Vote this week for your favorite new librarianship pinterest account. Syracuse University’s iSchool created the library-related challenge to connect the movement of new librarianship to this new and exciting social media tool. All of the boards display the visual power of Pinterest while advocating for libraries and librarians! You’ll see pins of library stacks, book arts, QR Codes, memes, library groups, infographics, conference reviews, and library advocacy videos.
The authors here at We Are Librarians already love Pinterest for curating our personal tastes, wishes and inspiration (checkusout). The resulting boards look fresh and attractive, and it’s just as fun to browse our feeds of pinners we follow.
Pinterest Challenges have sprouted up across the web, mainly for the site’s ease of use in quickly adding and organizing content. Finally, a library-related challenge has been created by Syracuse University’s iSchool, as described by School Library Journal:
The Pinterest Contest for the New Librarian is a search for a a few good boards that define and illustrate the future of our profession. But, well beyond the contest itself, the resulting boards should demonstrate the value of this tool for creating communities of practice and visual professional sharing.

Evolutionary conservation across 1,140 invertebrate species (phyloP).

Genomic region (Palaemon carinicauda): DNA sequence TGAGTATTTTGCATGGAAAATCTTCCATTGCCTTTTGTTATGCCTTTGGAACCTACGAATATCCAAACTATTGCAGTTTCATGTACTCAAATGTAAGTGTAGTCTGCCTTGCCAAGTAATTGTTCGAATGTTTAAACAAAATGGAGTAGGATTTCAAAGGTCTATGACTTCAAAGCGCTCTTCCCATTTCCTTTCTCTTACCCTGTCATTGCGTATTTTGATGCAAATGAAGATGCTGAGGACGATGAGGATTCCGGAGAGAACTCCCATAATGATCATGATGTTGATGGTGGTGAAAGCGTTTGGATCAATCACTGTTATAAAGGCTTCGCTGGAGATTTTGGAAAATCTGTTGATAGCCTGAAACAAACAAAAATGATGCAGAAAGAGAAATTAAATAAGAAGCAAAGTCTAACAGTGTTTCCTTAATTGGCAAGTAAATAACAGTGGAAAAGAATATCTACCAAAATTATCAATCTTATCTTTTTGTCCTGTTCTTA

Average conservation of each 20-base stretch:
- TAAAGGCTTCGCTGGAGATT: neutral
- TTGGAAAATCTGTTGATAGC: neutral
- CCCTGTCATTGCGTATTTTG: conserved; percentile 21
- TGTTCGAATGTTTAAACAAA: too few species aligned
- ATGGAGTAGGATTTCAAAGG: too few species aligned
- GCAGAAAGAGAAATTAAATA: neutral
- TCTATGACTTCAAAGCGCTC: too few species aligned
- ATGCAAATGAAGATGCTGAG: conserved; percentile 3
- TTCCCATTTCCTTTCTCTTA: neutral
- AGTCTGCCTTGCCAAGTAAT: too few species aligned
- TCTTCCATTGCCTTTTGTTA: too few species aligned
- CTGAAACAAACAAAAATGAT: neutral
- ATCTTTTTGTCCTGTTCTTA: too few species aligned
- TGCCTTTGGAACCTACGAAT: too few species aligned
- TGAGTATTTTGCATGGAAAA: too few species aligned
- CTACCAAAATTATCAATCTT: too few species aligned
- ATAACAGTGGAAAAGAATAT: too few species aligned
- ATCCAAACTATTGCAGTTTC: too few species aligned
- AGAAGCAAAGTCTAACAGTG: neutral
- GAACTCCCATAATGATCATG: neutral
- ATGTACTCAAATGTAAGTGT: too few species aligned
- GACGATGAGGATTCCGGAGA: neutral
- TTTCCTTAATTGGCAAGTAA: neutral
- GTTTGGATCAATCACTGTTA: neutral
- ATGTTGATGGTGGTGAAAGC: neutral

We look forward to participating, and hope you do, too. The boards created for this contest are sure to be exciting takes on what the future holds for librarianship.
Last week, I Need A Library Job interviewed Mia Breitkopf. Mia recently wrote a blog post called 61 Non-Librarian Jobs for LIS Grads. She is currently a student at Syracuse University’s iSchool, which is particularly influential in the new librarianship movement. The iSchool’s blog Information Space gives students, alumni, professors, and the Syracuse community a platform to share and discuss their thoughts about the information profession. A fellow student, Topher Lawton wrote a post on the iSchool blog declaring his 2012 resolution to break the stereotypes that people associate with the word “librarian.” It’s empowering to know that other people are speaking out about what it means to be a librarian – especially to those outside the profession.